In recent weeks, Iraq reached a milestone in its oil sector: it topped 3 million barrels per day (bpd) in production, the highest level since the U.S. invasion in 2003. Also, Iraq surpassed Iran in oil production, which has not happened since the 1980’s. By moving past Iran, Iraq is now the second largest oil producer in OPEC, with only Saudi Arabai producing more.
The International Energy Agency (IEA) released a report on Iraq’s energy sector this week, “Iraq Energy Outlook,” highlighting the huge strides the country has made in getting production back online in the last several years. It projected that Iraq could double its daily oil production to 6 million bpd by 2020. In the most optimistic scenario, which IEA predicts is unlikely, production could reach as high as 12 million bpd. Still, Iraq has enormous potential to expand.
This represents a massive economic opportunity for a country in which 95% of government revenue comes from oil exports.
The unique thing about Iraq is that not only does it possess the fifth largest proven oil reserves in the world, but nearly all of those reserves are concentrated in big fields that are easy to reach. It is all onshore, on flat land, where the geology is not particularly complicated, in sparsely populated regions, and the quality of oil is such that it does not need special upgrading. All this conspires to make operating costs equal to about $2 per barrel, extremely low compared to other fields around the world.
However, several obstacles stand in the way of Iraq realizing its full potential.
First, the government has not cleared up how the oil sector is to be managed – it has not passed a hydrocarbon law. Debated for years but still not agreed upon, a legal framework for the oil sector has created uncertainty moving forward. Iraq has still opened up oil production to international oil companies, and several have started producing. However, Kurdistan has moved ahead of the federal government without its approval, signing deals with ExxonMobil, Chevron and Total. The federal government has stated that oil companies that operate in Kurdistan without federal approval will be barred from operating elsewhere in the country. The confusion between federal and regional governance over oil rights, in absence of a legal framework, may slow investment.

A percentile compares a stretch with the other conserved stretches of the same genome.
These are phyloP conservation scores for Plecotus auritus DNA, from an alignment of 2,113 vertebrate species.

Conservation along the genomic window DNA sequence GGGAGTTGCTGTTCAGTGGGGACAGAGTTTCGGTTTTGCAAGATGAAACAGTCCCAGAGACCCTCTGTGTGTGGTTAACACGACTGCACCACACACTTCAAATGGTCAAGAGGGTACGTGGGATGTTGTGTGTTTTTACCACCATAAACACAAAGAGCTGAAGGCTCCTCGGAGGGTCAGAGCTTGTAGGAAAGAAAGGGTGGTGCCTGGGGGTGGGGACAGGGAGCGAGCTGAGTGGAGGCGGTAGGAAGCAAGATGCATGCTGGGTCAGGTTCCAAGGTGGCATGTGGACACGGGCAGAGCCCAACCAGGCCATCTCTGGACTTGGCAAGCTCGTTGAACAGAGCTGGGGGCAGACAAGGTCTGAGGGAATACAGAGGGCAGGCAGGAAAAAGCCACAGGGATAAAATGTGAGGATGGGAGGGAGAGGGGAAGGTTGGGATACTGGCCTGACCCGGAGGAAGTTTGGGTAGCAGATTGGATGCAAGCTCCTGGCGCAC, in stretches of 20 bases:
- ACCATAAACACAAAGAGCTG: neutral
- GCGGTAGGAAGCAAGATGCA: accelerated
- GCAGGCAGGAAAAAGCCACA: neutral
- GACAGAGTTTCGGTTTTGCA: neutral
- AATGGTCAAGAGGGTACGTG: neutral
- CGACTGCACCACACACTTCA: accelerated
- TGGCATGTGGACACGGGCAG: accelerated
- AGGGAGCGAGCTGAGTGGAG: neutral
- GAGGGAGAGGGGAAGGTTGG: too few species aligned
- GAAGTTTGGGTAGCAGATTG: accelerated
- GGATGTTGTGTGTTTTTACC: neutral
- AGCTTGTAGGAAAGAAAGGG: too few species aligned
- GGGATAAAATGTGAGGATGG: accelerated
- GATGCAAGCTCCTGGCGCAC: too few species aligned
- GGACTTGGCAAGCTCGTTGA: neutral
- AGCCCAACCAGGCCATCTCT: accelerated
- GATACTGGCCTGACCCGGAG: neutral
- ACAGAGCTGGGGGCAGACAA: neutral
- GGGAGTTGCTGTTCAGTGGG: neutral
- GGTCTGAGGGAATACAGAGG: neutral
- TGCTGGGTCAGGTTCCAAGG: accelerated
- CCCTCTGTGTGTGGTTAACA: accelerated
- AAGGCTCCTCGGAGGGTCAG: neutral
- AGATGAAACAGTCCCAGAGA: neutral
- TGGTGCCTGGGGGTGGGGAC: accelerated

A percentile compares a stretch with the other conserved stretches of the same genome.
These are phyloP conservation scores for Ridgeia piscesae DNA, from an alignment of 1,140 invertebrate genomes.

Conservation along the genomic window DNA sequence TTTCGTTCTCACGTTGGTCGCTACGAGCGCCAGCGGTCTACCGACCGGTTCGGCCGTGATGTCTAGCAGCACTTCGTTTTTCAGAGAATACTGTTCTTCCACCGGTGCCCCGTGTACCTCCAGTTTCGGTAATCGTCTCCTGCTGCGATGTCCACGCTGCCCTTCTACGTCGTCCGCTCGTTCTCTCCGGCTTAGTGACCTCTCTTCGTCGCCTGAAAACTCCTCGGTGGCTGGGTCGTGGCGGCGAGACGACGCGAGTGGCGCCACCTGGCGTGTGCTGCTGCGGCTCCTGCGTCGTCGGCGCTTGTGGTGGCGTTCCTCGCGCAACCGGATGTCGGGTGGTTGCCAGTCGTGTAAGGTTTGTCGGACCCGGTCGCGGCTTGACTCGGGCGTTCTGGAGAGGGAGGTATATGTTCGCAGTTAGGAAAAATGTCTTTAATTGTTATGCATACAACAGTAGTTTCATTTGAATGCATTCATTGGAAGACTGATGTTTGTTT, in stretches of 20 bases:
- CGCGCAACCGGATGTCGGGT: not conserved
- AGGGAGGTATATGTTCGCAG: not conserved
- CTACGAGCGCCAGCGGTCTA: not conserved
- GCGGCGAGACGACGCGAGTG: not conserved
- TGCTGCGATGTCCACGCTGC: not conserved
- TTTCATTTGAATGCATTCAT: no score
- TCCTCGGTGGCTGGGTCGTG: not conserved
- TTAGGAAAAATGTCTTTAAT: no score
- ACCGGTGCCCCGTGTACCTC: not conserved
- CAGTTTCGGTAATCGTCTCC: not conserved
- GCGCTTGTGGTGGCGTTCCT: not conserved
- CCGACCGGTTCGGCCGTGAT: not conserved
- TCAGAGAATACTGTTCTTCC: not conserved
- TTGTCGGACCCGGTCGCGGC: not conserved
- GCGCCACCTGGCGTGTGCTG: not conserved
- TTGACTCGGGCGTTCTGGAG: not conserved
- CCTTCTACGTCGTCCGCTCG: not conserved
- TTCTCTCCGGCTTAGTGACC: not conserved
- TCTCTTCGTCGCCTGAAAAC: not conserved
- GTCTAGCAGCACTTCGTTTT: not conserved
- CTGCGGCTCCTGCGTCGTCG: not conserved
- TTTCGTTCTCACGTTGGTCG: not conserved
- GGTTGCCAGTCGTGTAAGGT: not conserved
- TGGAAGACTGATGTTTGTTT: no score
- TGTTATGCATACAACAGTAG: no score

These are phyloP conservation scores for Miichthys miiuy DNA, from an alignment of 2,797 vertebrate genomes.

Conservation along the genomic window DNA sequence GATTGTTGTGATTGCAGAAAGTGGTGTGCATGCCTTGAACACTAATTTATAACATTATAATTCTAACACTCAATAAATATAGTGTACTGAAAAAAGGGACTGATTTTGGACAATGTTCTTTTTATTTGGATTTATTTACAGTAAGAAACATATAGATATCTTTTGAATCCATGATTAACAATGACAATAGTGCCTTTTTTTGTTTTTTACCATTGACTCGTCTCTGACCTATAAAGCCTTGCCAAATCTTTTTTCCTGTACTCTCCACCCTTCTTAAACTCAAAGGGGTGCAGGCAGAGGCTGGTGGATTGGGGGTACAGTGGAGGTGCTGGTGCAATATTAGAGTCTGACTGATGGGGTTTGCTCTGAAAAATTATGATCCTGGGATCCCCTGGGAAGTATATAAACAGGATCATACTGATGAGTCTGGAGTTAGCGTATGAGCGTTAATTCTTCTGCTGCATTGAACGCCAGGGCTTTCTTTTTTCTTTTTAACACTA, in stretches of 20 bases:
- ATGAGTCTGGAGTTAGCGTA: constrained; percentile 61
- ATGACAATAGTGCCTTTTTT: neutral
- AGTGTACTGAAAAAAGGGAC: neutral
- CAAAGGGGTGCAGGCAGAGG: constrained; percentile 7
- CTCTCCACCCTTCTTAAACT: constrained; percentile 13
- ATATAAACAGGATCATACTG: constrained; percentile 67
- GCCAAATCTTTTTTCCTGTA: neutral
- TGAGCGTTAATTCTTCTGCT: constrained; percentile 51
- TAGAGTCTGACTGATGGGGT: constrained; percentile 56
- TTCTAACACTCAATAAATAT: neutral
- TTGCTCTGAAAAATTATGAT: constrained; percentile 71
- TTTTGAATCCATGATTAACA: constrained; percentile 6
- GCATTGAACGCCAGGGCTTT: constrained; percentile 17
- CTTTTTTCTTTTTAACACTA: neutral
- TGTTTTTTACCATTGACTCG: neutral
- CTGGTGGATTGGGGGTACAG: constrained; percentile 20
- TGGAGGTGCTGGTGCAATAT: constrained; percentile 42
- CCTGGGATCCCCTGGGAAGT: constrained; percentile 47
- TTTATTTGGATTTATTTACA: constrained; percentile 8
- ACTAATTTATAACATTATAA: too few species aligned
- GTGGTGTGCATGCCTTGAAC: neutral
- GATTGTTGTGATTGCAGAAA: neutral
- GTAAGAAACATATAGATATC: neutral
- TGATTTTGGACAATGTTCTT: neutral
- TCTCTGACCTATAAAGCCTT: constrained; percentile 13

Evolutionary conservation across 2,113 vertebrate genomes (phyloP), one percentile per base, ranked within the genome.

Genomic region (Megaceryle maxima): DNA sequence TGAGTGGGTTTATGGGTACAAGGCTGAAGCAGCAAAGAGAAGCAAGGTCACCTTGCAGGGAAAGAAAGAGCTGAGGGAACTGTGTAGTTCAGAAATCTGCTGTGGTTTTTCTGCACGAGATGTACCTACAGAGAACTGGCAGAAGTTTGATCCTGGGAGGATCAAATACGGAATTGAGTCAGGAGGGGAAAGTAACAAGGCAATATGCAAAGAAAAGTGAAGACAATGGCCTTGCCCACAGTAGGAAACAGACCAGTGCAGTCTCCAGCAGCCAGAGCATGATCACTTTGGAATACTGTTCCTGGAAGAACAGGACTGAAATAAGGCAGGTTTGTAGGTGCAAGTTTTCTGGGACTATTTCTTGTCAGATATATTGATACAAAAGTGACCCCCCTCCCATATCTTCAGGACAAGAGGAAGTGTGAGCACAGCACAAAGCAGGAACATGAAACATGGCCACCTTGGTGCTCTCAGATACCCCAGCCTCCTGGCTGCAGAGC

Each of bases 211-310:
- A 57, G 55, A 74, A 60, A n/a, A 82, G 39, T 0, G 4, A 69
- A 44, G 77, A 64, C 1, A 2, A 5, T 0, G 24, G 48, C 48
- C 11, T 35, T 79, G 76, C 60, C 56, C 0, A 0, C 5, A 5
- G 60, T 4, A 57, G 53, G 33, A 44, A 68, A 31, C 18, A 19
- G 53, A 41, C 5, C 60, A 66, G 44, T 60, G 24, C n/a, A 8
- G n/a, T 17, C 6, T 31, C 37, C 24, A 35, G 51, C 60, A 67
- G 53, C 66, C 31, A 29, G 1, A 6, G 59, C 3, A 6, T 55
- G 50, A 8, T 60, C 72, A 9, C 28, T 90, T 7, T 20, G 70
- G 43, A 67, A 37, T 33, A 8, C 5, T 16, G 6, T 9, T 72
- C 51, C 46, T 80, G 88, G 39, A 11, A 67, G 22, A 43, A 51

Second, Iraq’s infrastructure is in bad shape, due to underinvestment and damage from three significant wars in the last 30 years. As the IEA report explains, “Processing facilities, pumping stations, storage tanks and pipelines, where not destroyed outright, saw their condition deteriorate substantially in the 1990s, as international sanctions interfered with proper maintenance.” It also notes that in 2011, oil production was routinely restricted due to infrastructure constraints.
Third, security will be critical to the fortunes of Iraq’s oil sector. Violence has sharply declined in the last five years, but security may still plague infrastructure development and deter oil companies from moving in.
What are the global implications of Iraq’s oil development?
With an additional 3 million bpd coming online by 2020 and perhaps 5.6 million bpd by 2035, Iraq is expected to be by far the biggest contributor to global supply growth over the next several decades. (By way of comparison, while there is a lot of excitement around oil production in the United States, the U.S. is only expected to add an extra 1 million bpd…by 2035).
As the IEA report notes, if Iraq fails in this endeavor, oil prices will be sharply higher and more volatile than they otherwise would be. In this sense, there is no other country in the world that is more important in meeting global oil demand over the coming years than Iraq.